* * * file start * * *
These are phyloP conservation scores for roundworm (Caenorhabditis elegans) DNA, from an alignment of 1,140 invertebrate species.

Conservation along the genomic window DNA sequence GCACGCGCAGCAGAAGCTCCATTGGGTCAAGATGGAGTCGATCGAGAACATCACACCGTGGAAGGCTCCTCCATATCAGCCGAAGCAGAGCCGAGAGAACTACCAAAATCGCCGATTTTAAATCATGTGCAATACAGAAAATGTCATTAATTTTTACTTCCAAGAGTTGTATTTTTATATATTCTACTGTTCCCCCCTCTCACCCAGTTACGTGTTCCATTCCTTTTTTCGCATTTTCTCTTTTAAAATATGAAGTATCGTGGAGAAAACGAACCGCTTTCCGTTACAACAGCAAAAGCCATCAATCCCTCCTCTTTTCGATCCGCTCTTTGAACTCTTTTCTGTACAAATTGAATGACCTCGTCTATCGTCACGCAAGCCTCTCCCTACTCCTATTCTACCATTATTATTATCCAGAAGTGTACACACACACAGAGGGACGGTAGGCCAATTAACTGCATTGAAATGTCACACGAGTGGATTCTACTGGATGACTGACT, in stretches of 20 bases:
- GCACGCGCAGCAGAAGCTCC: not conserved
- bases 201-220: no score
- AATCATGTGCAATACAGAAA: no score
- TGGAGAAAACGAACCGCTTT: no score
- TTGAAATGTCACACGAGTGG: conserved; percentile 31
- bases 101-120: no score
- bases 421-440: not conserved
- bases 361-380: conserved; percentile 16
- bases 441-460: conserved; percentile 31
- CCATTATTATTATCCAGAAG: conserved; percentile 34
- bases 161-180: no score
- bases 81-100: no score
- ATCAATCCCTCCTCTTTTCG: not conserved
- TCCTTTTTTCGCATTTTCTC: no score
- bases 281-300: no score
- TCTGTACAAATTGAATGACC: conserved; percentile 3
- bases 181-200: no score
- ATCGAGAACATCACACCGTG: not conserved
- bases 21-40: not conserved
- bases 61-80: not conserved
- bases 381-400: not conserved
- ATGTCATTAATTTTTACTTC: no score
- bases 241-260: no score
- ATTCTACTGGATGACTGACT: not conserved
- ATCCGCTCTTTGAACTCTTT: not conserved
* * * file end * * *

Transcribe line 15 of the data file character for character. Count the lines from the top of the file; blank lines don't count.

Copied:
- ATCAATCCCTCCTCTTTTCG: not conserved